According to the National Education Association Mississippi lags far behind the rest of the nation when it comes to the number of male teachers in public schools. However, one local school system is beating the odds.
Unlike many schools, the Newton City School District has been able to attract a number of male teachers for its elementary and middle schools.
"A lot of children respect, well they respect male and female teachers, but there are some children who respect males a little more," says NPSD Superintendent, Dr. Virginia Young. "So, it's been working great here in Newton."
One of those instructors is Corey Carlton. The 6 foot 7 inch tall kindergarten teacher has worked for the past five years as an instructor at Newton Elementary.
"I think sometimes they come from homes where they see their moms more, and this gives them a chance to see a male in a positive position, and that helps out a lot," says Carlton. "When they see me, and look up to me, to see the smile on their faces means so much to me, and I know that it means a lot to them as well."
"You have children that maybe are in a single parent home with their mother without a father figure, and it helps when you have males at school teaching them or showing them things that they may not be getting at home," says Newton Elementary Principal, Dean Reid.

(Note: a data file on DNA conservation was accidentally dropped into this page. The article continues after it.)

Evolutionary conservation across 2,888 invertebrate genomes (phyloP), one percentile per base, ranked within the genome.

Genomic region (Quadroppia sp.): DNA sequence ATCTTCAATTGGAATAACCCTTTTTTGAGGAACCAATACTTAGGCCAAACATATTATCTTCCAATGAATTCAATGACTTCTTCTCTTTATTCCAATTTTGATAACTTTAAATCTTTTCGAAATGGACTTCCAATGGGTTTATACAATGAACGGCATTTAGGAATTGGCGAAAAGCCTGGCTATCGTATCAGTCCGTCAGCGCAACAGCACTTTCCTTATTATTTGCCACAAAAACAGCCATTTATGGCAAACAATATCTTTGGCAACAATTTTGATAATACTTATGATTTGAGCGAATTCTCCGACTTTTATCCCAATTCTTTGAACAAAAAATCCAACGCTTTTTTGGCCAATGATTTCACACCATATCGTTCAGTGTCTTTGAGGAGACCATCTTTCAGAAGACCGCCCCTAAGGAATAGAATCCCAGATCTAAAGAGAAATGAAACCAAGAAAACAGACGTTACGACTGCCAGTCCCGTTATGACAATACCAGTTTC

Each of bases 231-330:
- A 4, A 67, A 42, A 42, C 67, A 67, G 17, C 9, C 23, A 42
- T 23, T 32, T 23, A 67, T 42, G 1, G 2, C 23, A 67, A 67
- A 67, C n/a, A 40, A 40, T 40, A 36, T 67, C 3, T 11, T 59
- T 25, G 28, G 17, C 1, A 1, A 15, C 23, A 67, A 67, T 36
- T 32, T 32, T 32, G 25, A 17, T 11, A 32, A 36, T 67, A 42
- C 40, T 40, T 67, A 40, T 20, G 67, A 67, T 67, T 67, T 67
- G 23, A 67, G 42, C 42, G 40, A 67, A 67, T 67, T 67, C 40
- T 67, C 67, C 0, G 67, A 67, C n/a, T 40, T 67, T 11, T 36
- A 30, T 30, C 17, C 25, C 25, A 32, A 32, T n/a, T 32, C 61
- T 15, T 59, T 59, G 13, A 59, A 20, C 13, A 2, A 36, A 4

According to the non-profit organization, Men Teach, there are often two things that deter men from going into education. First, there's the perceived low social status and secondly, low pay. According to the men we talked to on this day, being in education is definitely a labor of love.
Such is the case for Luke Gibbon who has worked as the physical education instructor at Newton Elementary for the past ten years.
"You think about when you were young, and when you went to school there was always somebody there to help who was a bus driver, principal or teacher, and you just want to give back and give the same thing that was given to you," says Gibbon.
The latest figures from the National Education Association show that in 2012 Mississippi ranked only behind the state of Virginia for having the lowest number of male public school teachers in the nation. Louisiana, South Carolina, and Georgia rounded out the top five states with the lowest number. Topping the list with the most male teachers was Kansas.